The car that exploded this week at a border bridge in Niagara Falls, N.Y., was a 2022 Bentley Flying Spur, the authorities said on Friday, an ultraluxury model capable of reaching a speed of 60 miles per hour in four seconds.

The police identified Kurt P. Villani as the driver and Monica Villani as the passenger. The married couple, who were both 53 and from Grand Island, were the owners of several businesses in western New York. They were headed to a concert in Toronto before the fatal crash, which remained unexplained.

The base model Flying Spur in 2022 came powered by an eight-cylinder engine generating 542 horsepower and weighed 5,137 pounds, according to specifications from Edmunds, which provides data about automobiles for consumers. Used models cost more than $200,000, and Car and Driver magazine said that “the Flying Spur’s unbeatable blend of luxury and performance comes with an eye-watering six-figure price tag.”

Speculation had percolated online about the car’s make and model since the incident just before noon on Wednesday, and investigators were exploring whether a mechanical problem had caused the car to accelerate out of control. The vehicle was shown on video moving toward the bridge at a shocking speed before striking a median and taking flight. It burst into flames on impact with a booth at the border crossing and shattered, strewing metal over a wide debris field.

Vincent A. Ettari, a civil engineer in Westchester County, N.Y., who serves as an expert witness on road design in court cases, said that a trail of dark vapor visible behind the car as it flew through the air in surveillance footage suggested that the driver was alert and not impaired, and that he had been pressing on the brakes. The explosion that followed was foreseeable, Mr. Ettari said.

“At 100 miles per hour, everything is on the table,” he said.

Erin Bronner, a spokeswoman for the Americas arm of Bentley Motors, said on Friday that she could not release information about the Villanis’ car.

The National Highway Traffic Safety Administration has received no complaints about the 2022 Flying Spur, but Bentley issued three recalls involving the car’s seatbelts, airbags and entertainment systems, according to the agency’s website. None involved acceleration.

Ms. Bronner said Wednesday’s incident was not tied to a recall in 2021 of some models over a risk that their accelerator pedals could become stuck. She said there had been no such problem on left-hand drive cars, the kind sold in the United States and Canada.

The Niagara Falls police took over the investigation after the Federal Bureau of Investigation concluded on Wednesday that the crash was not related to terrorism, despite initial fears and a mad scramble by local, state and federal authorities, which included the closure of several border crossings.

Robert Restaino, the mayor of Niagara Falls, said on Friday that he and Mr. Villani were both from Italian families that had known each other for decades. He said that investigators believed the couple had originally been headed to a Kiss concert, which was called off about three and a half hours before showtime because of a band member’s illness.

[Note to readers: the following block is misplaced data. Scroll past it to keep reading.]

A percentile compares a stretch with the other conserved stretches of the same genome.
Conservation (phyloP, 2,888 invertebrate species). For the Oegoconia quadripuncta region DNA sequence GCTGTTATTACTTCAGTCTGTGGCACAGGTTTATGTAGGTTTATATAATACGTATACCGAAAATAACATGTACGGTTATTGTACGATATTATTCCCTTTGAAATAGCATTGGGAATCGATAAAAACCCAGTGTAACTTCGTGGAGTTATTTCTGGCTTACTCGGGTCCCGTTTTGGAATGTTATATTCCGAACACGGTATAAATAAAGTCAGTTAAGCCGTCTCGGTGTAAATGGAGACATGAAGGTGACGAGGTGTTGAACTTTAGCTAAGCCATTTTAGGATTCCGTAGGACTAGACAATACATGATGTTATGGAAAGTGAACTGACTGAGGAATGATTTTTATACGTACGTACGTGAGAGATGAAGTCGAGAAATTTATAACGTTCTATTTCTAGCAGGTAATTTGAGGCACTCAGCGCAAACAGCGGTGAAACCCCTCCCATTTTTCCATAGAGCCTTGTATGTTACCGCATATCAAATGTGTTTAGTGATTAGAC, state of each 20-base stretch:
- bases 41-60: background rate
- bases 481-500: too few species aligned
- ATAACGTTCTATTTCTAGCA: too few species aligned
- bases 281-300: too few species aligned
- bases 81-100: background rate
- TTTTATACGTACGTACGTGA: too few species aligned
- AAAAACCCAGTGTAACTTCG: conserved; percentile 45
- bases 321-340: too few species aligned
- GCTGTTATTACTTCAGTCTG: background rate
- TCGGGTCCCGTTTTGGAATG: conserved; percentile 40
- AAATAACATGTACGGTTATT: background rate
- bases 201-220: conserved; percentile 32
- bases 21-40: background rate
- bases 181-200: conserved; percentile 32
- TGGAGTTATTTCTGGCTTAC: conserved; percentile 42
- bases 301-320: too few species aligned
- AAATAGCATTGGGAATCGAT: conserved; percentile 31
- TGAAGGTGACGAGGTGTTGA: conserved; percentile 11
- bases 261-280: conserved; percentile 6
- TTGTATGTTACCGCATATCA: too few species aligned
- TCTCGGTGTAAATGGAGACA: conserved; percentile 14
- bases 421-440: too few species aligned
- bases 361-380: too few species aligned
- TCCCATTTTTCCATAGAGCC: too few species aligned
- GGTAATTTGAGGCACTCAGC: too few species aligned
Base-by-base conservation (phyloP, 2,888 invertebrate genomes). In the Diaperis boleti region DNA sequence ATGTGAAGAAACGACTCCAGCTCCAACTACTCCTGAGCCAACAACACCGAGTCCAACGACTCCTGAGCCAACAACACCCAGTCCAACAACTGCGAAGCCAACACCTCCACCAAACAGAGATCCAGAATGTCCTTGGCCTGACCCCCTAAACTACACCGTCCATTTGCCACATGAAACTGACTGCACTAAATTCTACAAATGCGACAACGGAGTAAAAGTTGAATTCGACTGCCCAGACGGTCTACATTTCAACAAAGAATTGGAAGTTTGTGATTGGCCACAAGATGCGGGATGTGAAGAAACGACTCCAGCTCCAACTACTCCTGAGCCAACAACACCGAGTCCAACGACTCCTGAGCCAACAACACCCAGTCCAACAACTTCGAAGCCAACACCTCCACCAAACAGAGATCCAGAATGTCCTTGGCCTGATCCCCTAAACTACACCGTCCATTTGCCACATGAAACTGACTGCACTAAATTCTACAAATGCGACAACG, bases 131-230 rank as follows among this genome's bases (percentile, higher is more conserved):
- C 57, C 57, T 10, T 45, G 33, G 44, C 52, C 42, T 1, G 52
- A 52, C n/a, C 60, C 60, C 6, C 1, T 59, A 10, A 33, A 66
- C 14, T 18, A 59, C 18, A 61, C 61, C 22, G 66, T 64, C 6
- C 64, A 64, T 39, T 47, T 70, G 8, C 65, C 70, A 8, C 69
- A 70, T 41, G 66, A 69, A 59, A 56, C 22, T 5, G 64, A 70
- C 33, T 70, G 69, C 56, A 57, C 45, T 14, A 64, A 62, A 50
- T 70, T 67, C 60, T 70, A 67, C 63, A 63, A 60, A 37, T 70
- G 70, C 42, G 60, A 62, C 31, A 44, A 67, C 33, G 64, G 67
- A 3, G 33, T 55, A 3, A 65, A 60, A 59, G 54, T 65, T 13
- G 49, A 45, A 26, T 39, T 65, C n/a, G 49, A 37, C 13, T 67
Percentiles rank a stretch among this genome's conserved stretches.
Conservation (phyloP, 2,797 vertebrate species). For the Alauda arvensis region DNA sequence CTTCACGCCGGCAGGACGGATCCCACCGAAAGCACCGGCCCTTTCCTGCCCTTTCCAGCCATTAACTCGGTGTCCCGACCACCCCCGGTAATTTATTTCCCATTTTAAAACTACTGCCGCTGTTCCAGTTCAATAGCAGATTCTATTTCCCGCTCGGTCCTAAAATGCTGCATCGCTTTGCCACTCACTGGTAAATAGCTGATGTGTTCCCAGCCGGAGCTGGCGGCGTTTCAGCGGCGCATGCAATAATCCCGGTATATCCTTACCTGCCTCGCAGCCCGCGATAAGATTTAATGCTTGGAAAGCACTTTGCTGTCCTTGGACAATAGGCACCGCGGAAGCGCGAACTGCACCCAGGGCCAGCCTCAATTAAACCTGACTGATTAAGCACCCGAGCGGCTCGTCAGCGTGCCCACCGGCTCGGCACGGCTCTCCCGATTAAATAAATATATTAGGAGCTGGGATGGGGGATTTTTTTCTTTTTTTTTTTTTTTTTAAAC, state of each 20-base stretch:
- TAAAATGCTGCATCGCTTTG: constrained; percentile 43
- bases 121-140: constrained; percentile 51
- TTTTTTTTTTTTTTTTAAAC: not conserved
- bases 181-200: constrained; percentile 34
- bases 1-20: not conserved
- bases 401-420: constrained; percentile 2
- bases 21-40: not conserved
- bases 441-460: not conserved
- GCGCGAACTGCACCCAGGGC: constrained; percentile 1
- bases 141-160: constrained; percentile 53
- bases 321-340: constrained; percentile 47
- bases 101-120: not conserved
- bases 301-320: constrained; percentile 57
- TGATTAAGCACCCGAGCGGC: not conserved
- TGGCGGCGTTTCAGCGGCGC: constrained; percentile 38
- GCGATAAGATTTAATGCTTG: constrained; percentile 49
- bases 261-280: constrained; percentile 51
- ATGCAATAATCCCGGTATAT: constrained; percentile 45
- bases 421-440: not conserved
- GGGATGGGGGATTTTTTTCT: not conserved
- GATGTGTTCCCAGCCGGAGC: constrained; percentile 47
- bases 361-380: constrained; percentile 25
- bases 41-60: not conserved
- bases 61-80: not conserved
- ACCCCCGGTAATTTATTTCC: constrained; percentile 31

The police department’s accident reconstruction team was tracing the couple’s journey to the border crossing, examining surveillance video, the scene of the crash and other evidence collected by the federal authorities.

The Villanis had briefly visited the Seneca Niagara Resort & Casino, a gleaming casino just to the east of the city’s famous waterfalls, before they hit the median, sending the Flying Spur shooting into the air. A border protection officer in a checkpoint booth had minor injuries.

Only about 30 seconds passed between when the car turned onto Niagara Street and when it struck a median at the checkpoint, a distance of about three-quarters of a mile, Mr. Restaino said. In surveillance video released by the authorities, the Bentley appeared to narrowly miss a black car that made a left turn across its path at an intersection just before the checkpoint.

The Villanis were well known in Grand Island, which sits just north of Buffalo in the middle of the Niagara River, according to Nate McMurray, a former town supervisor who still has a home there. A family business, their Ace Hardware store, Gui’s Lumber, has several locations in western New York and on Grand Island, and was known as a friendly alternative to big-box stores.

“It’s not like a Home Depot,” Mr. McMurray said. “It’s more of a community place.”

Friends of the family were stunned by the accident and the fate of the couple, describing the Villanis as a warm presence in the community, hosting big family dinners, periodically exchanging gifts with neighbors and plowing their driveways during Western New York’s often brutal winters.

“They were extremely generous and kind,” said Chuck Meyer, who lives near the couple. “The whole family was.”

After a fire in 2021 caused $300,000 in damage to the Niagara Sailing Club, the family contributed money and supplies from Gui’s Lumber to help rebuild.

“They couldn’t have been nicer,” Mr. Meyer said.

The Villani family, which includes the couple’s young-adult son and daughter, released a statement on Friday through the Erie County Sheriff’s Office thanking supporters and asking for privacy. “We are deeply touched,” the family wrote.

Given the busy travel day and the distance the car traveled from the casino to the bridge, the crash could have been even worse, Mr. Restaino said. He estimated that the vehicle passed about four stoplights after turning onto Niagara Street.

“There’s these intersections,” he said. “There could have been a horrific accident anywhere.”

Paul Lane contributed reporting from Grand Island, N.Y.

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